Another Hasbro toy has triumphed at the box office. G.I Joe: The Rise of Cobra, which blew up critics' reviews, which would ordinarily have run on Friday, like the Eiffel Tower in the movie, posted an estimated $56.2 million at the domestic box office and $44.3 million overseas. It was the first blockbuster film -- it reportedly cost $175 million to make -- that was not shown to critics in advance, a strategy that seemed to work (although the critics themselves would undoubtedly argue that few if any G.I. Joeticket buyers were likely to have been influenced by what they had to say since hardly any of them read reviews anyway). After all, scorching reviews by critics failed to keep another Paramount movie, Transformers: Revenge of the Fallen, from becoming one of the biggest hits of the year. In an interview with the Associated Press, Paramount Vice Chairman Rob Moore said, "With these kind (sic) of movies, at times critics have a hard time getting their arms around them. ... But the audience got exactly what it was: a fun summer movie, a great way to end your summer. You just relax and have a good time. You don't have to worry about global politics or global warming." The movie also rescued the box office from four weeks of losses compared with last year (when The Dark Knightcontinued to rule). The overall gross for the top ten films was up 22 percent from the comparable weekend a year ago. The movie also performed well overseas -- where some analysts figured it would face anti-U.S.-military sentiment. It performed particularly well in Russia. Also opening solidly was the Meryl Streep-starrer Julie & Julia, a far less costly movie (estimated budget: $38 million) that earned $20.1 million, to place second. However last week's winner, Judd Apatow's Funny Peopleplummeted 65 percent to $7.9 million, to place fifth. An the horror flick A Perfect Getawaygot away with a far-from-perfect $5.8 million in its debut, placing seventh.

{@@@[email protected]@@}{@@@[email protected]@@}The top ten films for the weekend, according to studio estimates compiled by Box Office Mojo:

1. G.I. Joe: The Rise of Cobra, $56.2 million; 2. Julie & Julia, $20.1 million; 3. G-Force, $9.8 million; 4. Harry Potter and the Half-Blood Prince, $8.9 million; 5. Funny People, $7.9 million; 6. The Ugly Truth, $7 million; 7. A Perfect Getaway, $5.8 million; 8. Aliens in the Attic, $4 million; 9. Orphan, $3.73 million; 10. 500 Days of Summer, $3.7 million.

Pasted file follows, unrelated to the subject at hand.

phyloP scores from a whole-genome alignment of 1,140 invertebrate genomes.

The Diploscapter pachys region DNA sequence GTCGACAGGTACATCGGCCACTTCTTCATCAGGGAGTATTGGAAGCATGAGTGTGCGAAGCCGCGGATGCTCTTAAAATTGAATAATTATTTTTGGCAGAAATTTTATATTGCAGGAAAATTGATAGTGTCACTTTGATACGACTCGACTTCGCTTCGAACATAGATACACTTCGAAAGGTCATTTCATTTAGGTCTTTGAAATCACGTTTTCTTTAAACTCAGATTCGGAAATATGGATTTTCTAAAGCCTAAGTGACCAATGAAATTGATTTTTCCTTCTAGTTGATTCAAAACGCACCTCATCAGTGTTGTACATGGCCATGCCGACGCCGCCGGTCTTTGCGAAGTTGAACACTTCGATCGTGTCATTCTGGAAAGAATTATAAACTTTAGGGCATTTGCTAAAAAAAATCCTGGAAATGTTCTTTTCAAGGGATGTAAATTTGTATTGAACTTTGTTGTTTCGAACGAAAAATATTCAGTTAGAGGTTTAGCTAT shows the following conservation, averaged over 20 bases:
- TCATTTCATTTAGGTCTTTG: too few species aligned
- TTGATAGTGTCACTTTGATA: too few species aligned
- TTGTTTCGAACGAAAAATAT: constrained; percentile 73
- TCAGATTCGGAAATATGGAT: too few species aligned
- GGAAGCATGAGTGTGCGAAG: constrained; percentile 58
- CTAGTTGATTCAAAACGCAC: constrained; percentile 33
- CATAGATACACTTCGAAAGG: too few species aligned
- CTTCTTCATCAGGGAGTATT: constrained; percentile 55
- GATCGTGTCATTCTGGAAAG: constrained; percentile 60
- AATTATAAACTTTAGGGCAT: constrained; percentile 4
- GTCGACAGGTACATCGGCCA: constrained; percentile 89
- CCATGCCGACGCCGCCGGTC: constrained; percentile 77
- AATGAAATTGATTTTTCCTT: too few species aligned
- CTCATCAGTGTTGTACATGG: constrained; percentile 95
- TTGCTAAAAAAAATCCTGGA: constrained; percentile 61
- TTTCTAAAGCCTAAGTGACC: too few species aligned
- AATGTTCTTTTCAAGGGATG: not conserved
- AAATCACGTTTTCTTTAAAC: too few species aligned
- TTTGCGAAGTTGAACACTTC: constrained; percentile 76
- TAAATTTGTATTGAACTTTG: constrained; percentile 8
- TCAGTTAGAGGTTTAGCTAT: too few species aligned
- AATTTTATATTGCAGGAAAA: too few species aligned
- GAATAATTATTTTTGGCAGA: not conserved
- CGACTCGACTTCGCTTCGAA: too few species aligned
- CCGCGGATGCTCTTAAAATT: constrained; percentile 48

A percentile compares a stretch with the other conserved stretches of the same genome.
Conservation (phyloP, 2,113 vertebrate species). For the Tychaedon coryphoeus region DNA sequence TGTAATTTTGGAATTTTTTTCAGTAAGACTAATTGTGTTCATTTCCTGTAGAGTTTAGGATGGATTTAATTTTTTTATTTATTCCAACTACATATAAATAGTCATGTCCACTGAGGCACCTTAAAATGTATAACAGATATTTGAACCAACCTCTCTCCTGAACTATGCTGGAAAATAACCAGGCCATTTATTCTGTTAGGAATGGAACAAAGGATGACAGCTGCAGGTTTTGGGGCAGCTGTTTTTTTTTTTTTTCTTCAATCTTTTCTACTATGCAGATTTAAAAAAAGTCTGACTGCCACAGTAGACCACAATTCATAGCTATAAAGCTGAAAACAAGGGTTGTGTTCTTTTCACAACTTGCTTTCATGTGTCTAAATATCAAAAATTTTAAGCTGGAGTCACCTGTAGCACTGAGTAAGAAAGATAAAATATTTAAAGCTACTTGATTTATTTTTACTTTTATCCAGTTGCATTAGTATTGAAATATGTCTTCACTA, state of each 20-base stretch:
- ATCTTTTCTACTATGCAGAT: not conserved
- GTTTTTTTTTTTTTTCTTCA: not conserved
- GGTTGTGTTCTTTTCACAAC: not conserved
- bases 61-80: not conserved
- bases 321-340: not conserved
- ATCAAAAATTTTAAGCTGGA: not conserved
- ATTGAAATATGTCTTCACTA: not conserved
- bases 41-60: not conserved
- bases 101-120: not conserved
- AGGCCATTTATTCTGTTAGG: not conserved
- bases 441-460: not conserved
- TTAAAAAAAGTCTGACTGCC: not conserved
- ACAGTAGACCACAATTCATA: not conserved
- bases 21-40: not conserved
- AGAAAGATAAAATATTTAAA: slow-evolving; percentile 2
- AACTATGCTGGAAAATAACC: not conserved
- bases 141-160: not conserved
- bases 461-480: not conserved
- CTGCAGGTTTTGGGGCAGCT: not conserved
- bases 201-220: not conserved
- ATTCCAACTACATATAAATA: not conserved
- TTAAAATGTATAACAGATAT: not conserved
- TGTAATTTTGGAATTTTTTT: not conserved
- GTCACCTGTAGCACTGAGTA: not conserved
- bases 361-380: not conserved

In the end, G.I. Joe: The Rise of Cobragot just the kind of scathing reviews that Paramount executives had expected. Manohla Dargis in the New York Timessuggested that the execs who opted not to show the movie to critics were just being "pragmatists and must have smelled the stench long ago, then again ... this pricey, juiceless pulp could never have been killed by critics, simply because it was already dead." Joe Neumaier in the New York Daily Newscommented that the movie enters "the annals of inane summer would-be blockbusters that make your brain bleed." Roger Ebert in the Chicago Sun-Timesremarked dourly, "It is sure to be enjoyed by those whose movie appreciation is defined by the ability to discern that moving pictures and sound are being employed to depict violence." But David Hiltbrand in the Philadelphia Inquirersuggested that the movie succeeded in its goal. "G.I. Joe's mission," he wrote, "is to provide moviegoers with bang for their buck. And in this it succeeds. ... OK, it's seriously deficient in plot or acting. But in this genre, those two ingredients are as superfluous as canoes in a desert."


The strong box-office performance of movies released last spring is beginning to be reflected in the quarterly reports of the nation's theater chains. Cinemark, which operates 4,889 screens worldwide said its profits rose 20 percent to $18.7 million on revenue of $517.5 million. Ticket sales were up 115.2 percent to $339.1 million, while concession sales were up 12.3 percent to $158.9 million. Most impressively, said CEO Alan Stock, was the fact that overseas attendance outpaced the U.S. "Consumers continue to prove they value the cinema as one of the most attractive forms of out-of-home entertainment," he said. Nevertheless, because of the weakened dollar, overseas revenue was up only 1.1 percent over last year.


Predictably, Twilightwalked away with the major film prizes at Sunday's 11th annual Teen Choice Awards in Los Angeles -- 11 of them. Favorites Robert Pattinson and Kristen Stewart took the two acting prizes in the drama category. The ceremonies were hosted by the Jonas Brothers, who also walked away with five trophies, including breakout TV show. Miley Cyrus received six awards, including best comedy show and best actress in a comedy. The ceremony is scheduled to air tonight (Monday) on Fox.